A copy of a hand-colored 1870 lithographic print by Gibson & Co., provided by the U.S. Library of Congress, shows John Wilkes Booth shooting U.S. President Abraham Lincoln as he sits in the presidential box at Ford's Theatre on April 14, 1865. Photo: Reuters
President Abraham Lincoln was assassinated 150 years ago Tuesday. John Wilkes Booth, an actor and supporter of the Confederacy, fatally shot Lincoln in the head at Ford's Theatre in Washington, D.C., during an evening performance of "Our American Cousin." The president died at 7:22 a.m. the next day.
Booth and a group of Confederate sympathizers had originally planned to kidnap Lincoln for ransom, but the plan failed, the History Channel says. After Confederate Gen. Robert E. Lee surrendered April 9, 1865, the group was motivated to take more decisive action. They set out to simultaneously kill Union Army Gen. Ulysses S. Grant, Secretary of State William Seward and Vice President Andrew Johnson, hoping to cause chaos in the government.
On the night of April 14, Lincoln, his wife, army officer Henry Rathbone and his fiancée were sitting in a private box when Booth entered. He used a .44-caliber single-shot Derringer to fire at the back of Lincoln's head, timing his shot so audience laughter would muffle the noise. Booth stabbed Rathbone and jumped down onto the stage, breaking his leg and escaping. He is said to have shouted "Sic semper tyrannis!" (the state motto of Virginia, meaning "Thus be to tyrants") before fleeing.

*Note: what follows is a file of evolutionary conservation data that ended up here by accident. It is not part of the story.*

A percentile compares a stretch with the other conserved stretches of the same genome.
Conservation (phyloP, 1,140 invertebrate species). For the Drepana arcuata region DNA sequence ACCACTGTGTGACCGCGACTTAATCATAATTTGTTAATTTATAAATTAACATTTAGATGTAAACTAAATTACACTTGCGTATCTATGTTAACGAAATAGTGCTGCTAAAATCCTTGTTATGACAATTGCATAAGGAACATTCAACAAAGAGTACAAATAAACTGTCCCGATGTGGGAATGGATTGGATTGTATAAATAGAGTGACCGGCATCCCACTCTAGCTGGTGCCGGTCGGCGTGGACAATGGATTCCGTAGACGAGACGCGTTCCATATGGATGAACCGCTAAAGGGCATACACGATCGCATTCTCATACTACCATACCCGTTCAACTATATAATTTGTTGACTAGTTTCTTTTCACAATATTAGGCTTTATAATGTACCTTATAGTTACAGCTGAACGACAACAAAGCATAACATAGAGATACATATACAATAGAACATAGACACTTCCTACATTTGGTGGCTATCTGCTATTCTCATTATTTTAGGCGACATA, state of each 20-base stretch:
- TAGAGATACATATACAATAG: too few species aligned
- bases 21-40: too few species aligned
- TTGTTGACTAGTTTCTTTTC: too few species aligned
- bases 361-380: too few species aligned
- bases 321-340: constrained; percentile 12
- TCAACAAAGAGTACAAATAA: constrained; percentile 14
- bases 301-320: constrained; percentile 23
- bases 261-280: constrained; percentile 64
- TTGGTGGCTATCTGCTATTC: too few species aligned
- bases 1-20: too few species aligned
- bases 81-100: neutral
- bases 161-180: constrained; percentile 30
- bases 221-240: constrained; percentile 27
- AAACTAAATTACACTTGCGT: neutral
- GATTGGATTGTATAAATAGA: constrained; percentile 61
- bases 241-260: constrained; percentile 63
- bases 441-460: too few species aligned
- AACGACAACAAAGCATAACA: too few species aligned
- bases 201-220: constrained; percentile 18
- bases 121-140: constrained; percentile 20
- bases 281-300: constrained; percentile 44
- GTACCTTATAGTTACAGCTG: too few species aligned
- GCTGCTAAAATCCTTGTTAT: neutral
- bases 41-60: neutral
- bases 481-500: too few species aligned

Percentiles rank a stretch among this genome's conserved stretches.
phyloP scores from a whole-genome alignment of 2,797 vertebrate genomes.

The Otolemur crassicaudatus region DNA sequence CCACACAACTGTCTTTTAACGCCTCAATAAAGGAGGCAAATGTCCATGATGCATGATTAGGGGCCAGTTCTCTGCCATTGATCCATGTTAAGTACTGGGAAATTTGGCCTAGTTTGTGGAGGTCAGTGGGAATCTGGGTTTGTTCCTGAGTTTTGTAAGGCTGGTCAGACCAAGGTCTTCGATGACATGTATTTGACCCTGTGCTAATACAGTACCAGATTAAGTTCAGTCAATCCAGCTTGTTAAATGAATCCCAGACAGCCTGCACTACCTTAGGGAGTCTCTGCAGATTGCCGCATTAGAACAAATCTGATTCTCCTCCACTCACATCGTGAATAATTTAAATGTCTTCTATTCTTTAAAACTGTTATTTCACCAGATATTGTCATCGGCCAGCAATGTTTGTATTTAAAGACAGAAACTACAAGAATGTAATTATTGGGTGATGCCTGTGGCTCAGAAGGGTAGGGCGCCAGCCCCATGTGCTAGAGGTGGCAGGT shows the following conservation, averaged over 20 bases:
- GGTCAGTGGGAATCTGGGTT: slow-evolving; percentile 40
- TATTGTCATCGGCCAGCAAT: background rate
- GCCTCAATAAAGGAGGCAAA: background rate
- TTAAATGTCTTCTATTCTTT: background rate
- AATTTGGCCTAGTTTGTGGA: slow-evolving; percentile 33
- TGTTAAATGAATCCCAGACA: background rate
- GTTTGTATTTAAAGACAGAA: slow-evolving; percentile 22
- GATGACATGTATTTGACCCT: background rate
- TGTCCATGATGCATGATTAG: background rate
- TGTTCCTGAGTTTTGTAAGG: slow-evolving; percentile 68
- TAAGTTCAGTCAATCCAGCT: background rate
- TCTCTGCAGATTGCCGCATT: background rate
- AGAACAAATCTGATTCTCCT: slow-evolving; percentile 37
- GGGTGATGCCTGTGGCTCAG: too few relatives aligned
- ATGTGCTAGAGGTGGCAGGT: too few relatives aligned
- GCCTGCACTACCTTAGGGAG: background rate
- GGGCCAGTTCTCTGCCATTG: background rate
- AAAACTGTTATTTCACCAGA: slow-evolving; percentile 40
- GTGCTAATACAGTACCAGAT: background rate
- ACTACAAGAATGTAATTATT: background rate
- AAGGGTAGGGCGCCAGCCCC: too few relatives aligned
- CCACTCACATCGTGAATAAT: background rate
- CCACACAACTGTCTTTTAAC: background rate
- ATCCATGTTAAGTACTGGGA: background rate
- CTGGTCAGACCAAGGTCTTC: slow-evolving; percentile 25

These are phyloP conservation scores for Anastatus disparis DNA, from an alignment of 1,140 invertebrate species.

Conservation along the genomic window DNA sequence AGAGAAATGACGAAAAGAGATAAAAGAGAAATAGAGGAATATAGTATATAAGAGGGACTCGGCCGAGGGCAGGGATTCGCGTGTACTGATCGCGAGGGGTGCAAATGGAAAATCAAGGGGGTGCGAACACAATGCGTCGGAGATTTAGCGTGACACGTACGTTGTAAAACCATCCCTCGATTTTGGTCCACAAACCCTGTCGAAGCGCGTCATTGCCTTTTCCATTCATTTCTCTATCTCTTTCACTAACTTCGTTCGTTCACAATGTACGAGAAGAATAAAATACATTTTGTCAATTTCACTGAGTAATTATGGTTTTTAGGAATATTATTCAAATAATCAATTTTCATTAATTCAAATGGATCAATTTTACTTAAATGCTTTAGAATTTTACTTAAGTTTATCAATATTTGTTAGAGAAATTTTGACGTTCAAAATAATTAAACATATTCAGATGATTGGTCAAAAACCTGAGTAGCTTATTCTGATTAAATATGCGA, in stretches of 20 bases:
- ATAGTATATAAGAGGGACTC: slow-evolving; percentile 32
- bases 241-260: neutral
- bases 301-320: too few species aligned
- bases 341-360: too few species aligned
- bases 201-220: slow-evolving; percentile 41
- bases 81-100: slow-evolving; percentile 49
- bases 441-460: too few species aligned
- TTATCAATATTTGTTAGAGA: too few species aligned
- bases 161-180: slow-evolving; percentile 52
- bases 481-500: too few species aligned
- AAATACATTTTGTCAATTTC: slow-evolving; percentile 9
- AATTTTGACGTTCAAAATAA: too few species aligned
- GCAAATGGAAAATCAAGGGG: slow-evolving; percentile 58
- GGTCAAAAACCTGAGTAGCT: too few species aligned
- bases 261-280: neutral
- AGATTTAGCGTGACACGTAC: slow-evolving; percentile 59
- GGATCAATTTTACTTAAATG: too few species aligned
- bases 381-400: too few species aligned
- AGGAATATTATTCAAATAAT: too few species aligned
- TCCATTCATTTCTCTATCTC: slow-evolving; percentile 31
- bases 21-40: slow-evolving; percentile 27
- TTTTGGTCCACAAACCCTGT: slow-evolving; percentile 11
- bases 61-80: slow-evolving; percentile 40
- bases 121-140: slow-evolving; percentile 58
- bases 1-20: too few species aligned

The Union immediately started a manhunt for Booth. About 10, 000 soldiers tracked him to a farm in Virginia, where he was hiding in a barn. The troops set the barn on fire and shot Booth, who died about three hours later on April 26. His last words were, "Tell my mother I died for my country. I did what I thought was best, " the New York Times reported.